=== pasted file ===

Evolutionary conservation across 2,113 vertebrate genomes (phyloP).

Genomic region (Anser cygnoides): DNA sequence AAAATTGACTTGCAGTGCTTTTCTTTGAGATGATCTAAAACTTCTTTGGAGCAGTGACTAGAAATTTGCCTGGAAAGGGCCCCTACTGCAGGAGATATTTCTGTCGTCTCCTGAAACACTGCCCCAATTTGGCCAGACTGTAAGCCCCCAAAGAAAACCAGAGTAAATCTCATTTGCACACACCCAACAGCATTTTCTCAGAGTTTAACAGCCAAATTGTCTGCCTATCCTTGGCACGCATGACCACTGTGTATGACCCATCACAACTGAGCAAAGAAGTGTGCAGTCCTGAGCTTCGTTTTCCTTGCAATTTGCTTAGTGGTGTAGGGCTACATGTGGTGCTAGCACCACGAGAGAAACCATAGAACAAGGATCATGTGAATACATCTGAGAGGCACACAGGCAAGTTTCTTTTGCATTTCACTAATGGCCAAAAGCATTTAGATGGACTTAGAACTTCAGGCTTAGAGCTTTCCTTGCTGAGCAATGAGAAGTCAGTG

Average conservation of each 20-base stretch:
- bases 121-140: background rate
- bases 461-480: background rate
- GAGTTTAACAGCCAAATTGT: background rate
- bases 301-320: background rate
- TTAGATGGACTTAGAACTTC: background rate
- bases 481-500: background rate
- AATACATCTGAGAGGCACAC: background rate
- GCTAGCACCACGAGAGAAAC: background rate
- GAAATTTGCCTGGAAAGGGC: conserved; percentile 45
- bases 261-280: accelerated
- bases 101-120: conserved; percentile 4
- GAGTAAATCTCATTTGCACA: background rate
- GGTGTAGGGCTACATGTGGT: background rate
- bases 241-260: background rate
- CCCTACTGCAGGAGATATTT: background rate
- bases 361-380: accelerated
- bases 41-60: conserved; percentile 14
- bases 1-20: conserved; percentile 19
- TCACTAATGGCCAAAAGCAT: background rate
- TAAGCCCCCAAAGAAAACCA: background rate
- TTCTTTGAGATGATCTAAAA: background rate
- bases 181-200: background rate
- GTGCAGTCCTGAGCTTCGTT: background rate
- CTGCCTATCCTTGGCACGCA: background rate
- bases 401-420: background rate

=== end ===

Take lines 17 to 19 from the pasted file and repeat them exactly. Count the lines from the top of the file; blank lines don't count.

- bases 241-260: background rate
- CCCTACTGCAGGAGATATTT: background rate
- bases 361-380: accelerated